The new Secretary of Commerce can change the NOAA’s emphasis on climate studies compared with the forecast and warning aspects of the NWS.
NOAA deals with climate in different ways. Their Climate Prediction Center is involved in areas more in the “short-term” climate area, such as El Nino, seasonal forecasting, and even forecasts as short as 6-10 days out. There’s a big difference between monitoring and forecasting the next El Nino and forecasting how much the earth will warm in the coming decades.
NOAA has an award-winning website www.climate.gov that has beautiful and easy to understand maps related to climate change. Here are a couple of examples:
The black line shows the average of many different simulations of global temperature in the 20th century compared to average from 1971-1999, and the colored lines show projected temperature changes in the 21st century for three possible emissions scenarios. The shaded areas around each line indicate the statistical spread (one standard deviation) provided by individual model runs.
Those images are simple and obvious evidence of the past temperature trends and how future temperature rises will be determined by future fossil fuel emissions.
Other NOAA divisions that at least partly deal with climate issues are:
1. National Ocean Service (NOS)
2. National Environmental Satellite Data & Information Service (NESDIS)
3. Ocean & Atmospheric Research (OAR)
Everyone knows NASA’s role in space exploration. It has been one of the most popular government agencies for decades. But that’s not all they do. I counted 18 different centers and facilities in their organizational chart (plus Headquarters). There are two that deal with climate in a big way:
Goddard Space Flight Center (“Earth, the solar system, and Universe observations”) and Goddard Institute for Space Studies (“Broad study of global climate change”)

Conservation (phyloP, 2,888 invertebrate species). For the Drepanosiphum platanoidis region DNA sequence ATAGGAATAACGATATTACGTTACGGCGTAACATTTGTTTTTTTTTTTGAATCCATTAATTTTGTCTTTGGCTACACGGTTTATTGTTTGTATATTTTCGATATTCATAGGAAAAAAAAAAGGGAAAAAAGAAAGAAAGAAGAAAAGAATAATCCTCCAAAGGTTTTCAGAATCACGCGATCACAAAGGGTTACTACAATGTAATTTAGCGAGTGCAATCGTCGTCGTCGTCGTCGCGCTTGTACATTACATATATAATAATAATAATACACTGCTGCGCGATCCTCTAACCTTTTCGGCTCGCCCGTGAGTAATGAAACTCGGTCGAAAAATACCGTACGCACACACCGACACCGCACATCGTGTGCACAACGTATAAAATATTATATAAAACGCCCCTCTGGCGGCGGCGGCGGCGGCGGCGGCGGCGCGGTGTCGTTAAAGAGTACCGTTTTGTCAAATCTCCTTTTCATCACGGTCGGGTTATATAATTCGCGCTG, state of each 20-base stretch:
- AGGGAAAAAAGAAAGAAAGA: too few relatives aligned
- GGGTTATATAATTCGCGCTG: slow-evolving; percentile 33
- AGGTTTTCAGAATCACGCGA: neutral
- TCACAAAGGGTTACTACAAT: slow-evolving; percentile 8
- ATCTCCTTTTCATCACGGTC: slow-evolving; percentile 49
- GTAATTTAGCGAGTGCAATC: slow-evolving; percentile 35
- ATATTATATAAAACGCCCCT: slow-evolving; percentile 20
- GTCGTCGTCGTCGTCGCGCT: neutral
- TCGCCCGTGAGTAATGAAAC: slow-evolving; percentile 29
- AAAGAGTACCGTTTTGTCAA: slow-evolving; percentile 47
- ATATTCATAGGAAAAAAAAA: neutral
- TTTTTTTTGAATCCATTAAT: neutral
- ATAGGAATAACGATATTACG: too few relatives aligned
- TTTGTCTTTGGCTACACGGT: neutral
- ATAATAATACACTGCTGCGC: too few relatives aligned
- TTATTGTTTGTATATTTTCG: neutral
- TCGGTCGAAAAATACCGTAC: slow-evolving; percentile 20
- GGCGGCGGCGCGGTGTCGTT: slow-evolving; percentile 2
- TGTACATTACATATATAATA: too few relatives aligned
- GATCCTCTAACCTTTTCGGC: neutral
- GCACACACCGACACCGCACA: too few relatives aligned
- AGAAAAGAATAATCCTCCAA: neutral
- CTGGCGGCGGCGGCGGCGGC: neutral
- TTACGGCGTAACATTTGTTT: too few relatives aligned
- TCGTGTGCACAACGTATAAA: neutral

The GISS is the most critical one for decisions on the future. Not only does the GISS have a highly respected global temperature record (one of three main ones in the world). The other thing is that the Director is Dr. Gavin Schmidt, an outspoken and highly published scientist who is well known throughout the climate world.
The Last Three Octobers Are the Warmest Octobers On Record- Posted Nov. 15, 2016
Those types of headlines and graphics get worldwide publicity. And there are many members of Congress who are not happy that the “space agency” has being doing research of our home planet. And they are not happy that Dr. Schmidt has been so outspoken against any attempt to limit NASA’s future role in climate study.
So, will some (or all) of NASA’s climate change mission be redirected to NOAA? Will Dr. Schmidt be able to continue as Director of a major governmental agency? Will funding for climate change research be increased or decreased? Will scientists who do not accept the consensus of climate change (caused mostly by human activity) be put in charge of some of the above agencies?
There are so many questions about how the new administration will deal with climate change that it may take several blogs to explore it adequately. Stay tuned.
Glenn “Hurricane” Schwartz - Chief Meteorologist NBC10 Philadelphia